While the CBD highlights peace and human rights as integrated parts of biodiversity conservation, it does not mean that each Party takes the same stance. The Japanese government did not incorporate the perspectives of peace and human rights into their Basic Act on Biodiversity and National Biodiversity Strategy, disregarding the spirits of the CBD.

The lack of perspectives of peace and human rights in the Japanese government’s biodiversity policy has lead to unexpected consequences in Okinawa. The Japanese government has filed a “slap lawsuit” against residents of the Takae community, in Higashi Village, who engaged in sit-in protest against the construction of US military helipads in their community to protect their life, livelihoods, and the environment. We consider that the residents were exercising their human rights and the Japanese government’s action infringes upon the human rights of the residents.

Thus, we recommend that Parties to the CBD, especially the Japanese government as the Chair of COP 10, integrate the perspectives of peace and human rights into their environmental and biodiversity policies and measures.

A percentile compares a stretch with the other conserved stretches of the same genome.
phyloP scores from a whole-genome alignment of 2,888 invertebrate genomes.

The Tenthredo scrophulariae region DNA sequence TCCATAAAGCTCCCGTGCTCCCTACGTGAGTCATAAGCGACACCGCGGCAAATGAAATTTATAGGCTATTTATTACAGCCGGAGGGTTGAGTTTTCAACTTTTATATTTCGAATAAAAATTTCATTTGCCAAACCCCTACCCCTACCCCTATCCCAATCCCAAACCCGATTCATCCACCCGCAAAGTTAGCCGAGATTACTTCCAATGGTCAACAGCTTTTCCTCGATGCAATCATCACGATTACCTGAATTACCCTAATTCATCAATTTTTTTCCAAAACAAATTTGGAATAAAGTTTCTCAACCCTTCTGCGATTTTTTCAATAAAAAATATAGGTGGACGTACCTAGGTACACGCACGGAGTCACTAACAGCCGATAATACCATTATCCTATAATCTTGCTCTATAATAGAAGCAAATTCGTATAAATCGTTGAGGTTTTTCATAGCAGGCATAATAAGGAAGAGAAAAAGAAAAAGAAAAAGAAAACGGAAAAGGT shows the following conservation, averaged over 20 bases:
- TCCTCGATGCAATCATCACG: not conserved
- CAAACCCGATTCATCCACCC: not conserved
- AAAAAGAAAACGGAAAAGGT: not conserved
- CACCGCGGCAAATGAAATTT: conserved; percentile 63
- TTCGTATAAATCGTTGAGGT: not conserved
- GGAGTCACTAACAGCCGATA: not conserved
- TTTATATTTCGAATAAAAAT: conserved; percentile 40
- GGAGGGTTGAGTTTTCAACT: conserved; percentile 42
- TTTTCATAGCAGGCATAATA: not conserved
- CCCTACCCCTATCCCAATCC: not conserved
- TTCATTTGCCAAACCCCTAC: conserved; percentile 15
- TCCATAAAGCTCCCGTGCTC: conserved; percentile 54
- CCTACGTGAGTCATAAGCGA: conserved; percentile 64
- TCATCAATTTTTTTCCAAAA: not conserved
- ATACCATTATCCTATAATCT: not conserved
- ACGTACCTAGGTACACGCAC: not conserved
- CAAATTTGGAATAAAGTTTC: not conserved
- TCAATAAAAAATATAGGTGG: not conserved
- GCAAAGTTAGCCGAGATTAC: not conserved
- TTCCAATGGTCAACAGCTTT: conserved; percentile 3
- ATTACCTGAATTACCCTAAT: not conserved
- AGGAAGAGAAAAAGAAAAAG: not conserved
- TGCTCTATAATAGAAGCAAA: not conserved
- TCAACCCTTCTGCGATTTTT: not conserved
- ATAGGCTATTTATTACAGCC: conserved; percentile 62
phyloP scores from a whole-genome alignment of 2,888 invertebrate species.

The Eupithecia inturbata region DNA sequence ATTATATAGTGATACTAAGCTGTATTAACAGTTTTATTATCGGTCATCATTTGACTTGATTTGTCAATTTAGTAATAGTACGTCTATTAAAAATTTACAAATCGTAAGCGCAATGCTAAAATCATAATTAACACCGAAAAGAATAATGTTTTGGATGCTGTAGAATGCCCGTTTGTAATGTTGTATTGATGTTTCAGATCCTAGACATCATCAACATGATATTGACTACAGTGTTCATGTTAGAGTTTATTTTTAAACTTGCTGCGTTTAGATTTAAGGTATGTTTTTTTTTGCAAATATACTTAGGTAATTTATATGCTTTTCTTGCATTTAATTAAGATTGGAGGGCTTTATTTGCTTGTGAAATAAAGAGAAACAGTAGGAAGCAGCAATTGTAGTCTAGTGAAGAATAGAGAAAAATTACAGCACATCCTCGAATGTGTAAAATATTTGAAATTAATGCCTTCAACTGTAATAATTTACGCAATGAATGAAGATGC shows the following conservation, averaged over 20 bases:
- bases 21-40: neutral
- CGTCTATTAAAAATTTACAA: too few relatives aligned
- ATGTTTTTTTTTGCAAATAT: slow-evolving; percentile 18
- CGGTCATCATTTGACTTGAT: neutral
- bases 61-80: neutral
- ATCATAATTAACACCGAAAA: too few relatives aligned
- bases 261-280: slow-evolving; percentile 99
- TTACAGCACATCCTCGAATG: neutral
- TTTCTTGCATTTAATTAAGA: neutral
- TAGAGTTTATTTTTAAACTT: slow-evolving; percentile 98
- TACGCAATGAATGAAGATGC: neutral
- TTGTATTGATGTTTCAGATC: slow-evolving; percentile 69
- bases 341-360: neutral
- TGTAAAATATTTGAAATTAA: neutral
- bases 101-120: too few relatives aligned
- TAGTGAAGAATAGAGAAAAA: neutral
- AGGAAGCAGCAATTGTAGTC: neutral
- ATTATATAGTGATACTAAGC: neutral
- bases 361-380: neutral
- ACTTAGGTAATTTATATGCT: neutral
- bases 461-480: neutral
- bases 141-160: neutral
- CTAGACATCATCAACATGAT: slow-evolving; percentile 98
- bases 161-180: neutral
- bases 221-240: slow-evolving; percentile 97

IV  National Biodiversity Strategic Plan  

To achieve the goals of its Strategic Plan for the Post 2010 Period, we urge the Japanese government to:

-identify and halt key human activities contributing to biodiversity loss;

-recognize the significance of “diversity of places” which supports various kinds of species; 

-make the conservation of “untouched nature” as its first principle, and the establishment of effective policy to promote the conservation of “untouched nature” as the first priority in its next “National Biodiversity Strategy for Post 2010”.  

Although the First National Biodiversity Strategy was established in 1995, followed by the second and third national strategies, the Japanese government has not been able to halt or slow down its biodiversity loss. These strategies are themselves inadequate or they have not been implemented. In the National Biodiversity Strategy 2010, the most recent version of national strategy for biodiversity conservation, the Japanese government fails to provide a thorough review on underlying causes of biodiversity loss. It also fails to identify key human activities contributing to biodiversity loss.

Thus, we urge the Japanese government to make the identification and halting of key human activities contributing to biodiversity loss as its first priority in its next National Biodiversity Strategy for Post 2010.